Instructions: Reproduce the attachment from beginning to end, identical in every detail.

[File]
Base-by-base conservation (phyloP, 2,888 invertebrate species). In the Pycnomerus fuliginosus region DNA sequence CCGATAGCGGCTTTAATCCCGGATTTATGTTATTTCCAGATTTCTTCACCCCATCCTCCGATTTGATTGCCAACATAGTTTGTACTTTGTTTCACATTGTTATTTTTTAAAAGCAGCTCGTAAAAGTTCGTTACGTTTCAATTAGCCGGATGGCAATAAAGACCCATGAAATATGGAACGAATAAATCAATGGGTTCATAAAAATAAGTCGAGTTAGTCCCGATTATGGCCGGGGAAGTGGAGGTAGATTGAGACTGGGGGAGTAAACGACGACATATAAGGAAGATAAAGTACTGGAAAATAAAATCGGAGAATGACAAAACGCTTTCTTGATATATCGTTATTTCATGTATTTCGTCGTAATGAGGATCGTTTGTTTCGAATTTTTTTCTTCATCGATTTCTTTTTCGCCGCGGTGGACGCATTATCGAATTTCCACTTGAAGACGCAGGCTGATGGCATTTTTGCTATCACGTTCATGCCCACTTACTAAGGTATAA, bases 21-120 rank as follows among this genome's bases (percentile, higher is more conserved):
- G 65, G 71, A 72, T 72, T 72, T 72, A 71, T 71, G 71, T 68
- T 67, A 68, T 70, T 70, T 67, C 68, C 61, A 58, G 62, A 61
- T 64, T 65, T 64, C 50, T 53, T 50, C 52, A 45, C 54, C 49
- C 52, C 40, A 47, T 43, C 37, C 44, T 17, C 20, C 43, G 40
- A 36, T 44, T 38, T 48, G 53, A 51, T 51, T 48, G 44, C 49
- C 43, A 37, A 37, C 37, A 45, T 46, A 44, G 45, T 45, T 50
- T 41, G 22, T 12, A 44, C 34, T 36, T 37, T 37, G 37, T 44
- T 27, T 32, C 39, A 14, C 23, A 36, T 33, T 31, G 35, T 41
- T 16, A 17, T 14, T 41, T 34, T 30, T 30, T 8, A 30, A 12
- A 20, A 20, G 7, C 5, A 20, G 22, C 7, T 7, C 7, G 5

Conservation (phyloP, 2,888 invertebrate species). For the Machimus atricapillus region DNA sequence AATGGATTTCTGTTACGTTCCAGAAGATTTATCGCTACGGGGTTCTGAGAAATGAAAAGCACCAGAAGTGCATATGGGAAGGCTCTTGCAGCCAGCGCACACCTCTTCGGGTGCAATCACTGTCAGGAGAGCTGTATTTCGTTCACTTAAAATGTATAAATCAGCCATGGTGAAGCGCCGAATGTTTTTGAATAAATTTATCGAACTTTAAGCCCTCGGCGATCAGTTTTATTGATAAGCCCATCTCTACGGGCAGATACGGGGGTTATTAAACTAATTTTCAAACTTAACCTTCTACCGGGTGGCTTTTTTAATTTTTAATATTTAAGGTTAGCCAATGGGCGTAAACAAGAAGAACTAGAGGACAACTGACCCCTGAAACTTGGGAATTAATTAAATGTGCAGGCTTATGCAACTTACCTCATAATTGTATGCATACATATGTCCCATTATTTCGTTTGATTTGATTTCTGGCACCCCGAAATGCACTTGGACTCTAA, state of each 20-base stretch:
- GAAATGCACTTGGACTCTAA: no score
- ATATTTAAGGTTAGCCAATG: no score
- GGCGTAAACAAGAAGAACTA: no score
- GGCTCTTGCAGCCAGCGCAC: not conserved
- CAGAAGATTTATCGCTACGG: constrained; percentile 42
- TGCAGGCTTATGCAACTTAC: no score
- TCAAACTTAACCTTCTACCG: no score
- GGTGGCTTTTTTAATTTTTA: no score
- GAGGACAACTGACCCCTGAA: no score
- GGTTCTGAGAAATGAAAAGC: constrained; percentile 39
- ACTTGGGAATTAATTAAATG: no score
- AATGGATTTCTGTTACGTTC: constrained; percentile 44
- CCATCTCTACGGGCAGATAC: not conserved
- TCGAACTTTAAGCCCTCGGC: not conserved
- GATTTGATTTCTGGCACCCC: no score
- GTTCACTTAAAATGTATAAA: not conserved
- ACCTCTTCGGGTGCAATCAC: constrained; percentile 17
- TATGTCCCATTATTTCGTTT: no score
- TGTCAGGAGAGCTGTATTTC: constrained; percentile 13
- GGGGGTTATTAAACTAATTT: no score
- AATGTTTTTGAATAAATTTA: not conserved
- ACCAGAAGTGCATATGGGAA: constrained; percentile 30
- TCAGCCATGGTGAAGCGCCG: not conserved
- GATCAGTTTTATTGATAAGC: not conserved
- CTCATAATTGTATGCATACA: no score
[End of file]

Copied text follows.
Base-by-base conservation (phyloP, 2,888 invertebrate species). In the Pycnomerus fuliginosus region DNA sequence CCGATAGCGGCTTTAATCCCGGATTTATGTTATTTCCAGATTTCTTCACCCCATCCTCCGATTTGATTGCCAACATAGTTTGTACTTTGTTTCACATTGTTATTTTTTAAAAGCAGCTCGTAAAAGTTCGTTACGTTTCAATTAGCCGGATGGCAATAAAGACCCATGAAATATGGAACGAATAAATCAATGGGTTCATAAAAATAAGTCGAGTTAGTCCCGATTATGGCCGGGGAAGTGGAGGTAGATTGAGACTGGGGGAGTAAACGACGACATATAAGGAAGATAAAGTACTGGAAAATAAAATCGGAGAATGACAAAACGCTTTCTTGATATATCGTTATTTCATGTATTTCGTCGTAATGAGGATCGTTTGTTTCGAATTTTTTTCTTCATCGATTTCTTTTTCGCCGCGGTGGACGCATTATCGAATTTCCACTTGAAGACGCAGGCTGATGGCATTTTTGCTATCACGTTCATGCCCACTTACTAAGGTATAA, bases 21-120 rank as follows among this genome's bases (percentile, higher is more conserved):
- G 65, G 71, A 72, T 72, T 72, T 72, A 71, T 71, G 71, T 68
- T 67, A 68, T 70, T 70, T 67, C 68, C 61, A 58, G 62, A 61
- T 64, T 65, T 64, C 50, T 53, T 50, C 52, A 45, C 54, C 49
- C 52, C 40, A 47, T 43, C 37, C 44, T 17, C 20, C 43, G 40
- A 36, T 44, T 38, T 48, G 53, A 51, T 51, T 48, G 44, C 49
- C 43, A 37, A 37, C 37, A 45, T 46, A 44, G 45, T 45, T 50
- T 41, G 22, T 12, A 44, C 34, T 36, T 37, T 37, G 37, T 44
- T 27, T 32, C 39, A 14, C 23, A 36, T 33, T 31, G 35, T 41
- T 16, A 17, T 14, T 41, T 34, T 30, T 30, T 8, A 30, A 12
- A 20, A 20, G 7, C 5, A 20, G 22, C 7, T 7, C 7, G 5

Conservation (phyloP, 2,888 invertebrate species). For the Machimus atricapillus region DNA sequence AATGGATTTCTGTTACGTTCCAGAAGATTTATCGCTACGGGGTTCTGAGAAATGAAAAGCACCAGAAGTGCATATGGGAAGGCTCTTGCAGCCAGCGCACACCTCTTCGGGTGCAATCACTGTCAGGAGAGCTGTATTTCGTTCACTTAAAATGTATAAATCAGCCATGGTGAAGCGCCGAATGTTTTTGAATAAATTTATCGAACTTTAAGCCCTCGGCGATCAGTTTTATTGATAAGCCCATCTCTACGGGCAGATACGGGGGTTATTAAACTAATTTTCAAACTTAACCTTCTACCGGGTGGCTTTTTTAATTTTTAATATTTAAGGTTAGCCAATGGGCGTAAACAAGAAGAACTAGAGGACAACTGACCCCTGAAACTTGGGAATTAATTAAATGTGCAGGCTTATGCAACTTACCTCATAATTGTATGCATACATATGTCCCATTATTTCGTTTGATTTGATTTCTGGCACCCCGAAATGCACTTGGACTCTAA, state of each 20-base stretch:
- GAAATGCACTTGGACTCTAA: no score
- ATATTTAAGGTTAGCCAATG: no score
- GGCGTAAACAAGAAGAACTA: no score
- GGCTCTTGCAGCCAGCGCAC: not conserved
- CAGAAGATTTATCGCTACGG: constrained; percentile 42
- TGCAGGCTTATGCAACTTAC: no score
- TCAAACTTAACCTTCTACCG: no score
- GGTGGCTTTTTTAATTTTTA: no score
- GAGGACAACTGACCCCTGAA: no score
- GGTTCTGAGAAATGAAAAGC: constrained; percentile 39
- ACTTGGGAATTAATTAAATG: no score
- AATGGATTTCTGTTACGTTC: constrained; percentile 44
- CCATCTCTACGGGCAGATAC: not conserved
- TCGAACTTTAAGCCCTCGGC: not conserved
- GATTTGATTTCTGGCACCCC: no score
- GTTCACTTAAAATGTATAAA: not conserved
- ACCTCTTCGGGTGCAATCAC: constrained; percentile 17
- TATGTCCCATTATTTCGTTT: no score
- TGTCAGGAGAGCTGTATTTC: constrained; percentile 13
- GGGGGTTATTAAACTAATTT: no score
- AATGTTTTTGAATAAATTTA: not conserved
- ACCAGAAGTGCATATGGGAA: constrained; percentile 30
- TCAGCCATGGTGAAGCGCCG: not conserved
- GATCAGTTTTATTGATAAGC: not conserved
- CTCATAATTGTATGCATACA: no score